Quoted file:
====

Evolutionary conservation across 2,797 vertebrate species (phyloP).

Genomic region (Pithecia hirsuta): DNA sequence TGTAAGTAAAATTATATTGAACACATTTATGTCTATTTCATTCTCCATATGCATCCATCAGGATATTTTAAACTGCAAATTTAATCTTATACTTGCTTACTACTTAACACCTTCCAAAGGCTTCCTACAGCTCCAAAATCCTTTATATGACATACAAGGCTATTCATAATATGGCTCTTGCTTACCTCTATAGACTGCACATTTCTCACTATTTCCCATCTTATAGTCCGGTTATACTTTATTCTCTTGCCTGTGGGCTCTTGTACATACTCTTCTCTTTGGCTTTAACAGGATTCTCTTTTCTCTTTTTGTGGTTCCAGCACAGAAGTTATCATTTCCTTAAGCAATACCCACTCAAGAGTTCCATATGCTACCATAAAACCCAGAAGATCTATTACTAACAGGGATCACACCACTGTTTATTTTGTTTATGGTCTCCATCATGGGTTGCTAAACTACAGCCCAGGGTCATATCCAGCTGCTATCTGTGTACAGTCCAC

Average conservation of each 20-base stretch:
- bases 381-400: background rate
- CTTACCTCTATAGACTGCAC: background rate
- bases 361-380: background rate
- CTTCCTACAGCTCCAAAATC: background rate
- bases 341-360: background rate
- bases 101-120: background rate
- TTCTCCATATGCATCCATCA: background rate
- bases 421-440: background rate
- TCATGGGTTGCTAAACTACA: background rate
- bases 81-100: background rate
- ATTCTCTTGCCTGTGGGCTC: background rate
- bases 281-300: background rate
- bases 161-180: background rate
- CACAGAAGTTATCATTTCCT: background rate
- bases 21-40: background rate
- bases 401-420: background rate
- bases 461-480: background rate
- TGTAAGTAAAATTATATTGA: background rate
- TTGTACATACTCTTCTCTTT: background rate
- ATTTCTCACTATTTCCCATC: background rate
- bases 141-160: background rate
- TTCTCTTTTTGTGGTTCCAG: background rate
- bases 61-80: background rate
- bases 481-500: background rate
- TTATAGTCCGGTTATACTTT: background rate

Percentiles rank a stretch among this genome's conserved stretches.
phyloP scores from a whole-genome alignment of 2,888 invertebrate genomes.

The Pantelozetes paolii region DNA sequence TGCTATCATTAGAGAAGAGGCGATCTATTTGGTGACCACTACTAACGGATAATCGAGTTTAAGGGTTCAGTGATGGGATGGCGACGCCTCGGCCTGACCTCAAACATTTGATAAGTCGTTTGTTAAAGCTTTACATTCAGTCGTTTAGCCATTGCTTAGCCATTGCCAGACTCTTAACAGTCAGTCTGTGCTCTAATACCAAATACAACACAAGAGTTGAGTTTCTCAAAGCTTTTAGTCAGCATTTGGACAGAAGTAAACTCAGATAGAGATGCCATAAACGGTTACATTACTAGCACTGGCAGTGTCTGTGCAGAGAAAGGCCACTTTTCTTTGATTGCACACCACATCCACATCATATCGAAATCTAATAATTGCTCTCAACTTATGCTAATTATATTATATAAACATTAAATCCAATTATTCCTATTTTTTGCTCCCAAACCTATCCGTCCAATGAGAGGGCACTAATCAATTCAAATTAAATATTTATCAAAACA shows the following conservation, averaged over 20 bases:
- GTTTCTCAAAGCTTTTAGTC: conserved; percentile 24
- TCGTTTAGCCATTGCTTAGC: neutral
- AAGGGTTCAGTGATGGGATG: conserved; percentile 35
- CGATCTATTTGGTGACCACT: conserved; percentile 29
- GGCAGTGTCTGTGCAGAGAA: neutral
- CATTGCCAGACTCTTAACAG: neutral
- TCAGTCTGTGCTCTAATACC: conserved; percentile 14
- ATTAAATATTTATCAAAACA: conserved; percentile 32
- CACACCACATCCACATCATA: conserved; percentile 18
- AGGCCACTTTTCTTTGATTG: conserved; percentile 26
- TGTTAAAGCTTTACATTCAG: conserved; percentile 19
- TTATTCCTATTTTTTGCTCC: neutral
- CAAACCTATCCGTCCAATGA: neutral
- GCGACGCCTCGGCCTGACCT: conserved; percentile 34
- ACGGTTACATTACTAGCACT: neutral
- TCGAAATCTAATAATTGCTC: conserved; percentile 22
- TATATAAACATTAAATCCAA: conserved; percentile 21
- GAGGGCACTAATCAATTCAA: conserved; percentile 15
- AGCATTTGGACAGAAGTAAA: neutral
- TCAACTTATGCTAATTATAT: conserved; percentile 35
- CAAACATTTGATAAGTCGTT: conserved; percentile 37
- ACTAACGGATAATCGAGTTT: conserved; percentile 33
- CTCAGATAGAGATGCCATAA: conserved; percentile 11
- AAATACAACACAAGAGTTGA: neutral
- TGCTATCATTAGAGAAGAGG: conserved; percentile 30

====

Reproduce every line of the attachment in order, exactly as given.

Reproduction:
Evolutionary conservation across 2,797 vertebrate species (phyloP).

Genomic region (Pithecia hirsuta): DNA sequence TGTAAGTAAAATTATATTGAACACATTTATGTCTATTTCATTCTCCATATGCATCCATCAGGATATTTTAAACTGCAAATTTAATCTTATACTTGCTTACTACTTAACACCTTCCAAAGGCTTCCTACAGCTCCAAAATCCTTTATATGACATACAAGGCTATTCATAATATGGCTCTTGCTTACCTCTATAGACTGCACATTTCTCACTATTTCCCATCTTATAGTCCGGTTATACTTTATTCTCTTGCCTGTGGGCTCTTGTACATACTCTTCTCTTTGGCTTTAACAGGATTCTCTTTTCTCTTTTTGTGGTTCCAGCACAGAAGTTATCATTTCCTTAAGCAATACCCACTCAAGAGTTCCATATGCTACCATAAAACCCAGAAGATCTATTACTAACAGGGATCACACCACTGTTTATTTTGTTTATGGTCTCCATCATGGGTTGCTAAACTACAGCCCAGGGTCATATCCAGCTGCTATCTGTGTACAGTCCAC

Average conservation of each 20-base stretch:
- bases 381-400: background rate
- CTTACCTCTATAGACTGCAC: background rate
- bases 361-380: background rate
- CTTCCTACAGCTCCAAAATC: background rate
- bases 341-360: background rate
- bases 101-120: background rate
- TTCTCCATATGCATCCATCA: background rate
- bases 421-440: background rate
- TCATGGGTTGCTAAACTACA: background rate
- bases 81-100: background rate
- ATTCTCTTGCCTGTGGGCTC: background rate
- bases 281-300: background rate
- bases 161-180: background rate
- CACAGAAGTTATCATTTCCT: background rate
- bases 21-40: background rate
- bases 401-420: background rate
- bases 461-480: background rate
- TGTAAGTAAAATTATATTGA: background rate
- TTGTACATACTCTTCTCTTT: background rate
- ATTTCTCACTATTTCCCATC: background rate
- bases 141-160: background rate
- TTCTCTTTTTGTGGTTCCAG: background rate
- bases 61-80: background rate
- bases 481-500: background rate
- TTATAGTCCGGTTATACTTT: background rate

Percentiles rank a stretch among this genome's conserved stretches.
phyloP scores from a whole-genome alignment of 2,888 invertebrate genomes.

The Pantelozetes paolii region DNA sequence TGCTATCATTAGAGAAGAGGCGATCTATTTGGTGACCACTACTAACGGATAATCGAGTTTAAGGGTTCAGTGATGGGATGGCGACGCCTCGGCCTGACCTCAAACATTTGATAAGTCGTTTGTTAAAGCTTTACATTCAGTCGTTTAGCCATTGCTTAGCCATTGCCAGACTCTTAACAGTCAGTCTGTGCTCTAATACCAAATACAACACAAGAGTTGAGTTTCTCAAAGCTTTTAGTCAGCATTTGGACAGAAGTAAACTCAGATAGAGATGCCATAAACGGTTACATTACTAGCACTGGCAGTGTCTGTGCAGAGAAAGGCCACTTTTCTTTGATTGCACACCACATCCACATCATATCGAAATCTAATAATTGCTCTCAACTTATGCTAATTATATTATATAAACATTAAATCCAATTATTCCTATTTTTTGCTCCCAAACCTATCCGTCCAATGAGAGGGCACTAATCAATTCAAATTAAATATTTATCAAAACA shows the following conservation, averaged over 20 bases:
- GTTTCTCAAAGCTTTTAGTC: conserved; percentile 24
- TCGTTTAGCCATTGCTTAGC: neutral
- AAGGGTTCAGTGATGGGATG: conserved; percentile 35
- CGATCTATTTGGTGACCACT: conserved; percentile 29
- GGCAGTGTCTGTGCAGAGAA: neutral
- CATTGCCAGACTCTTAACAG: neutral
- TCAGTCTGTGCTCTAATACC: conserved; percentile 14
- ATTAAATATTTATCAAAACA: conserved; percentile 32
- CACACCACATCCACATCATA: conserved; percentile 18
- AGGCCACTTTTCTTTGATTG: conserved; percentile 26
- TGTTAAAGCTTTACATTCAG: conserved; percentile 19
- TTATTCCTATTTTTTGCTCC: neutral
- CAAACCTATCCGTCCAATGA: neutral
- GCGACGCCTCGGCCTGACCT: conserved; percentile 34
- ACGGTTACATTACTAGCACT: neutral
- TCGAAATCTAATAATTGCTC: conserved; percentile 22
- TATATAAACATTAAATCCAA: conserved; percentile 21
- GAGGGCACTAATCAATTCAA: conserved; percentile 15
- AGCATTTGGACAGAAGTAAA: neutral
- TCAACTTATGCTAATTATAT: conserved; percentile 35
- CAAACATTTGATAAGTCGTT: conserved; percentile 37
- ACTAACGGATAATCGAGTTT: conserved; percentile 33
- CTCAGATAGAGATGCCATAA: conserved; percentile 11
- AAATACAACACAAGAGTTGA: neutral
- TGCTATCATTAGAGAAGAGG: conserved; percentile 30